Wednesday, 6 July 2011
Josephine Siccard Redl: Vienna
I want to start up Modern Printmakers again with a post about an artist I like very much - and the city she went to live in for a while. Most of these images will be new to readers ( a good enough reason to post them) and all belong to the same genre of picturesque city views aside from the print below, which shows the nearby village of Perscholdsdorf. But then Siccard Redl often portrays Vienna as a village. The earth colours - the browns and the greens - are carefully chosen. Interesting that the gold that she went on to make her signature colour is barely present here.
Although all these prints belong to a particular phase of her life, at least one of them - the one you at the top - may well have been printed after her move to Argentina because it is annotated 'Viena vieja'. Even so, no one seems to have turned up any woodcuts she made in Latin America, which was the last place she lived in. (It's as well to point out here that she annotated work in German, Italian, English and Spanish at different points in her career. This sometimes indicates where she was working but not necessarily).
Her sense of perspective - both pictorial and cultural - is subtle. In this she reminds me of Ada Collier, another favourite. The historical pastiche of parkland hopefully shows what I mean. On one level, it's just a charming piece well away from the modernist take on things. But I think she approaches history as Collier did; it provides a gateway for her own imagination. This would cerytainly be true of her woodcuts of Columbus' caravels. It's the warm tones that captivate here not the ornamentation.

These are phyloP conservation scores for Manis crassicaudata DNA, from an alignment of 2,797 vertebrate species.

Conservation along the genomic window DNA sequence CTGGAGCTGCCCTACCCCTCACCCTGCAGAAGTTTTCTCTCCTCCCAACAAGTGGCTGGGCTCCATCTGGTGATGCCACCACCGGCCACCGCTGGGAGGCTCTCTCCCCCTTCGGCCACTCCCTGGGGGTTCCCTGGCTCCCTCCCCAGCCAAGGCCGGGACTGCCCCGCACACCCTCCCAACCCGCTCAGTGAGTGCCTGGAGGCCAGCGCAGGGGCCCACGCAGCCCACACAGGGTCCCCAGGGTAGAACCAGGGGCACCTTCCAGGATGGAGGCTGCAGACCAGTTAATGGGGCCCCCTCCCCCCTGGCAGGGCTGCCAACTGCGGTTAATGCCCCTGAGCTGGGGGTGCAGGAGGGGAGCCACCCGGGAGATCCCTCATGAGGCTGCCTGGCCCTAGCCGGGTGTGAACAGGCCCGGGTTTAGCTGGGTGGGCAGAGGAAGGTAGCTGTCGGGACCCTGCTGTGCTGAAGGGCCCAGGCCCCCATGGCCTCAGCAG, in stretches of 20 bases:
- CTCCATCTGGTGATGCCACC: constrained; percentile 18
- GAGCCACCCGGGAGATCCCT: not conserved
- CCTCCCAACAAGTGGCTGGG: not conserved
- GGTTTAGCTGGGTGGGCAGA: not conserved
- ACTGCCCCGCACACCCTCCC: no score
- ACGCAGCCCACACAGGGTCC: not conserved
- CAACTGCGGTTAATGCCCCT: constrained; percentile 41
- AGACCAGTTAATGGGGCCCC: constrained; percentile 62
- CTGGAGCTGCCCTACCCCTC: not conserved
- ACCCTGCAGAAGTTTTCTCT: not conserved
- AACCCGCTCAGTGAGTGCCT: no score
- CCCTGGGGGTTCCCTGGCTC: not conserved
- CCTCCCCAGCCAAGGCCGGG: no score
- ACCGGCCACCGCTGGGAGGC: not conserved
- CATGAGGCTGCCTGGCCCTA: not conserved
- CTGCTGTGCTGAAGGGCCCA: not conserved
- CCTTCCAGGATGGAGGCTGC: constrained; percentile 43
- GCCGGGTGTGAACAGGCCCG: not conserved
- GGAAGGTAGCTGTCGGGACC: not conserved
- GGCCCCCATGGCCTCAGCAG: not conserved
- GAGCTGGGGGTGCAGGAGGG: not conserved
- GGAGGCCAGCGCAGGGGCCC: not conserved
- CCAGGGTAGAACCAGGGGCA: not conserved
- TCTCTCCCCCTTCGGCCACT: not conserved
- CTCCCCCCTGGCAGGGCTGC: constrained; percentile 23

Below, a view of the Rathaus. Not her best piece of work and rather damaged but the use of blue and sharp green is interesting. Basically, she is trying to hide as much of the Rathaus as she can. Architectural detail isn't something that interests her very much.
It's atmosphere and tone that she does best as you see here in the woodcut of one of the allies of the city. There is another version of this woodcut without the child, I think, and in a diffrent colourway but I like the monochrome effect and the way it suggests a genuine wintry feeling. For all it's obvious appeal, it is still some way from the standard snowy scene - and let's face it, in the history of woodcut, there are hundreds and hundreds of those.